Overcast, a few rain showers, muggy, some sun
Woke up to heavy rain. We had a delicious sleep-in – missed breakfast in the hotel, but made oatmeal at “home”. Lazed about, Steve did some work, I read some email and, after the rain stopped, we took the car out and drove to the Autostrada and then north to Camogli. It was an hours drive.
There was a sign saying the Autostrada south to Tuscany was backed up and tonight on the news we saw there was flooding and the Autostrada was closed.
It was just after 2pm when we arrived in Camogli. There are lots of parking lots right on the edge of the centro (central area). We parked and walked into town. The main shopping street was all closed up because it was the afternoon siesta. This street is higher up on the hill and has a few steep staircases down to the road along the sea. Camogli is a small town, Santa Margherita Ligure to the south is larger, and Rapello, further south, is larger still. Camogli is built on a steep hillside and the buildings are very tall – 5 – 7 stories – and narrow. From the seaside, looking towards town, the tall buildings are joined together and look like a wall along the sea. The buildings are brightly colored and many are painted with fake architectural details. Some have a column of fake windows. Beautiful to look at.
The town is charming with these painted buildings and narrow lanes. We found a place where we got minestrone and sandwiches. There are several focaccia places, as there are in Levanto. The weather was very overcast and the mugginess was almost unbearable (especially for people who are used to the dry desert). It made me feel sluggish and my hair frizzes beyond belief.
We ate our lunch sitting outside looking towards the sea. Lots of young kids were in swimming. After lunch we walked all around town. We had planed to do a drive from the Heritage Guide book, over the peninsula to Santa Margherita Ligure and then to Rapello, but we got too late of a start, so we decided to leave that for next time. We left Camogli around 4:30 and drove back to Levanto.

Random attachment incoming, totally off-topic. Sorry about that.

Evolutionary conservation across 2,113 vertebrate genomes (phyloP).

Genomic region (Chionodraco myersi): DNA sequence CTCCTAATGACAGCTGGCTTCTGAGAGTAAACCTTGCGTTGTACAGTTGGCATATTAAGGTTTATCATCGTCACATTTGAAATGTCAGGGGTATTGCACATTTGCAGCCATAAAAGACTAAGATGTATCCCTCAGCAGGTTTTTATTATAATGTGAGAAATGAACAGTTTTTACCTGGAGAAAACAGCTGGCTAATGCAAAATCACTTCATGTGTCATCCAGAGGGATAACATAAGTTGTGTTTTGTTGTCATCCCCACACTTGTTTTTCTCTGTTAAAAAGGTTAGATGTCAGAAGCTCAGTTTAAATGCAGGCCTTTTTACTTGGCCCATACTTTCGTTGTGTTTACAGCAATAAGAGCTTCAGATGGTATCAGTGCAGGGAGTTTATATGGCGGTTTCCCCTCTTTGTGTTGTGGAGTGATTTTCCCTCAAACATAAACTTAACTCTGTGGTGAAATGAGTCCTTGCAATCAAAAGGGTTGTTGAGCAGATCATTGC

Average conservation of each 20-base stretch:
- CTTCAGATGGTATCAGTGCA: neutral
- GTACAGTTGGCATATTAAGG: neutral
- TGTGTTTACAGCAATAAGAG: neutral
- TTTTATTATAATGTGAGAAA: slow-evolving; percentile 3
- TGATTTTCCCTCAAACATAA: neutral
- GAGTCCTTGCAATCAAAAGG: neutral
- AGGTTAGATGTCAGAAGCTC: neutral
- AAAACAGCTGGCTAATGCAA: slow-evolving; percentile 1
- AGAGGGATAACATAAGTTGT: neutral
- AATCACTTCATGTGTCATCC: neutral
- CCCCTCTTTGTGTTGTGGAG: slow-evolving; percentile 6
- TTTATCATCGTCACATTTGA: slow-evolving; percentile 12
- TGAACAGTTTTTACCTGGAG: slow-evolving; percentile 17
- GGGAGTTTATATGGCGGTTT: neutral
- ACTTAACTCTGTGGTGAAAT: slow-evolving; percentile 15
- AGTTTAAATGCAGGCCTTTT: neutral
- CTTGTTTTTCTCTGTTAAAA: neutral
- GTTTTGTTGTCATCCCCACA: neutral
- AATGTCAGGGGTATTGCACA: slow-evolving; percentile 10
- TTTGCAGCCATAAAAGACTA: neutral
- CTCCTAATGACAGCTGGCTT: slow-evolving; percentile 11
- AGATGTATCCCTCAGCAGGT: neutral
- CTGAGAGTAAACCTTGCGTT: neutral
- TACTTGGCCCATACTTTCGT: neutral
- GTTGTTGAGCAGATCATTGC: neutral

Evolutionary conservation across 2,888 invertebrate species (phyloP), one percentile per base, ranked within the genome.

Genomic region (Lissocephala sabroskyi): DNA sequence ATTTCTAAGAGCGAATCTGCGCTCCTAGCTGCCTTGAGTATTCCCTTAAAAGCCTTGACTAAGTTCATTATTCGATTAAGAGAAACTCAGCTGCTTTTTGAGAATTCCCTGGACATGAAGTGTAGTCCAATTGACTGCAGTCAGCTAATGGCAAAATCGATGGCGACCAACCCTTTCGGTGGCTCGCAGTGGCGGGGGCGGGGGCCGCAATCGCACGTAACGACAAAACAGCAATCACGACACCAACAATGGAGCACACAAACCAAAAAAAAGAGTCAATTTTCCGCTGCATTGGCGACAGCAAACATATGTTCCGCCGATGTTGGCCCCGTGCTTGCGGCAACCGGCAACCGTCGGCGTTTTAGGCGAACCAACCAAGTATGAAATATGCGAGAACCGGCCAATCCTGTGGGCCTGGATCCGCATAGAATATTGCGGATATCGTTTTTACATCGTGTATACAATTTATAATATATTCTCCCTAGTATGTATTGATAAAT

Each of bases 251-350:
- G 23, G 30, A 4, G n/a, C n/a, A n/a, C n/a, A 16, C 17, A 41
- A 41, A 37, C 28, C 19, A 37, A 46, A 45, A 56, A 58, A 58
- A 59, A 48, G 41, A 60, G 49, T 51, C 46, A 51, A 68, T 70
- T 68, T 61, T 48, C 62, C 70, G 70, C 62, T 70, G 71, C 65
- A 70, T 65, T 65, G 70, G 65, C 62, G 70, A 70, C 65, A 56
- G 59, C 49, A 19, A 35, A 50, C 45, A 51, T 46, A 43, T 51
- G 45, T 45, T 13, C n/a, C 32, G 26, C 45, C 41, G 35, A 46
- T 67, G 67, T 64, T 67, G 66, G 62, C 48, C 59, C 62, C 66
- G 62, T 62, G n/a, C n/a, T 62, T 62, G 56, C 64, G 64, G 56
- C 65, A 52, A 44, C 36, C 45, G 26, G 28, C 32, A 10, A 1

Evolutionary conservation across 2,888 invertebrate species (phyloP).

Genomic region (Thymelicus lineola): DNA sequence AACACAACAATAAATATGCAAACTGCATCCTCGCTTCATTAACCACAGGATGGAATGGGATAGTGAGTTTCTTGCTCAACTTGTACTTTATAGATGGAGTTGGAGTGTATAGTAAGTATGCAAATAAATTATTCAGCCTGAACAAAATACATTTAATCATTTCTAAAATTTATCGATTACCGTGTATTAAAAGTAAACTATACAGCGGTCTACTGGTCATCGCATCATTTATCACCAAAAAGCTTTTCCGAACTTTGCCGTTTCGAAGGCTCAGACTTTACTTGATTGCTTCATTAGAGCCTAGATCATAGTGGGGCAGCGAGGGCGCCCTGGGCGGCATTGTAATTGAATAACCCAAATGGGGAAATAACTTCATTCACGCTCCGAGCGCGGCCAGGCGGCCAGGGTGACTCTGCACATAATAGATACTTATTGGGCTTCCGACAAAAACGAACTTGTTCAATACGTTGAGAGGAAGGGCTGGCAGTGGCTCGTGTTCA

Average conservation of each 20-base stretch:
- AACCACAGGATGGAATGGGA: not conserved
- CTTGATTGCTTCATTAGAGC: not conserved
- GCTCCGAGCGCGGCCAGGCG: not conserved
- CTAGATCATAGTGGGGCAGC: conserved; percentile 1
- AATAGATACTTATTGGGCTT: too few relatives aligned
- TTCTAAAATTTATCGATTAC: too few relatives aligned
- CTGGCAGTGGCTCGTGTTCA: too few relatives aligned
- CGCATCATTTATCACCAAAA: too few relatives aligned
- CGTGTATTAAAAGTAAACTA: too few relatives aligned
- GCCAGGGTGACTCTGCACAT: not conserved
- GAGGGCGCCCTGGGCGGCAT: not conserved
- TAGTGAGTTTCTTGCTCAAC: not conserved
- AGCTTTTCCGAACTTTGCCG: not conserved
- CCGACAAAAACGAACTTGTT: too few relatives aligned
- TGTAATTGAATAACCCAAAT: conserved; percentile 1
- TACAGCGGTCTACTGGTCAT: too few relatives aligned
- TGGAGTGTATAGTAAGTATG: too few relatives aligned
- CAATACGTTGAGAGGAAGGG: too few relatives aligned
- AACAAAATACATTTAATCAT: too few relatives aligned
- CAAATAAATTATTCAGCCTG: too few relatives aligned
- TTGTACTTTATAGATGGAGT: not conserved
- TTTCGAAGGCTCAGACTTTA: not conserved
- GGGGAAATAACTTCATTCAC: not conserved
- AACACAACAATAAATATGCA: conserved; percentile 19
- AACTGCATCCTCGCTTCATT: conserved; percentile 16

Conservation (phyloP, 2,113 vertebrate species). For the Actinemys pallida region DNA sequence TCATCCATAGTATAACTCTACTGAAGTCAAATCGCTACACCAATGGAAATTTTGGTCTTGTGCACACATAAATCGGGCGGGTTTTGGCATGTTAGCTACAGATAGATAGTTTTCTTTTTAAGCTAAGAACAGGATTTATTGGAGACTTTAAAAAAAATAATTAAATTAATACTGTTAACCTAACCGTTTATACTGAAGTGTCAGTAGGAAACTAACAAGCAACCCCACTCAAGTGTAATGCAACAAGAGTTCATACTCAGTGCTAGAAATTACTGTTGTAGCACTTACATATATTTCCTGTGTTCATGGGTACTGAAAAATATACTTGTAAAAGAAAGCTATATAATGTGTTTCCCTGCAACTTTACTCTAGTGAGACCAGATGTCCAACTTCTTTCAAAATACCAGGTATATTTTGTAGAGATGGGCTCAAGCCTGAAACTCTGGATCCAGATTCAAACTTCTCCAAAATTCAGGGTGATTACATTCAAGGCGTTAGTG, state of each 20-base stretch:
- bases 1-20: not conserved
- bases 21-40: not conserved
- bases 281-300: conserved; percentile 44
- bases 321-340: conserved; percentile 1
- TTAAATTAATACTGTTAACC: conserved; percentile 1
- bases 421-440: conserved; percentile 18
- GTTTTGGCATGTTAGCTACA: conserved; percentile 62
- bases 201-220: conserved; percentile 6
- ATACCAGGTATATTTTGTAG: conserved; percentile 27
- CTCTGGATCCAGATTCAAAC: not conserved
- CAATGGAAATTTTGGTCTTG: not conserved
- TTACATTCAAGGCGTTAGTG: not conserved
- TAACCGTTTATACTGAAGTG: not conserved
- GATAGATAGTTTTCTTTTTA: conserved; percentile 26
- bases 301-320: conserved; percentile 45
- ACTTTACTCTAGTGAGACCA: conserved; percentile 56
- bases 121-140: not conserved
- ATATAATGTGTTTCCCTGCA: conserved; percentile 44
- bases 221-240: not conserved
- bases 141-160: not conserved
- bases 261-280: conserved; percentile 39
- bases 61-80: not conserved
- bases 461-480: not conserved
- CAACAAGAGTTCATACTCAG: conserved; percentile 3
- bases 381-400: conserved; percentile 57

You can do lots of hikes in this Portofino area – we saw maps posted. There is a walk from Camogli to San Fruttoso out on the peninsula, or you can take a boat. The walk is 90 minutes and is rated as a difficult walk. Next time.
We really did not need a car for our 11 nights in Levanto. We knew that and originally were going to try to organize the trip without a car for this part, but in the end it was just easier to have the car. We needed it in Switzerland and we need it this weekend in Tuscany. But you really do not need a car here – most places are easily reached by train and the trains run often.
On the way back we took one of the small roads back into the hills above Levanto. The road was paved, but very narrow and wound up the hillside through huge olive groves. Most groves had the nets already under the trees but they were not opened yet. We saw a couple of small villages along the road, then turned around and drove back to Levanto.
We are really loving this town. We hope to come here on a regular basis – it will let me keep in touch with Federico for the web sites and is a perfect vacation destination for us. It always feels so peaceful here. There is the usual buzz of an Italian town, but not the craziness that we experienced in some other seaside places. We went out to get a paper, but the IHT had not come in today, so we were forced to get the USA Today. Boy George and Rosie are on Broadway!
We went to a pastry store and got two very small pastries for after dinner – I was in favor of getting more, but Steve somehow felt these were enough. I did buy some of these candies that look like different colored rocks, but were filled with almonds or chocolate. Like those crunchy Jordon candies we have in the US. I bought a small bag of these to take home. Then we went to the Enoteca and got a bottle of Limoncello and of a local sweet dessert wine to take home. Federico is trying to get us 5 liters of organic olive oil from a friend of his, but his friend is out of town, so we may not be able to get it. If not, we will either buy some from the Enoteca or get it in Tuscany. I am still using our oil from the last trip. I know this is not the best time of year to get it, but it is better than nothing. I will ask Federico if they expect to get oil this year. (On the message board, some people have posted that some parts of Italy have no olives this year because of a late frost.)
Then we went to Café del Mar, where we have been twice before on this trip, to sit out on their nice patio and have Campari and Soda. Then home for a simple dinner of rice and vegetables. I really don’t think I could survive eating every meal out on a trip like this.
Tomorrow is our last day here. I plan to go to the self service laundromat in the morning and have many coffees and read the paper while waiting for the laundry. Then do the ironing and get ourselves packed up. From here it is five nights in hotels – Tuscany and then Rome. Now we get to wear our nicer clothes (well, still jeans, but nicer tops).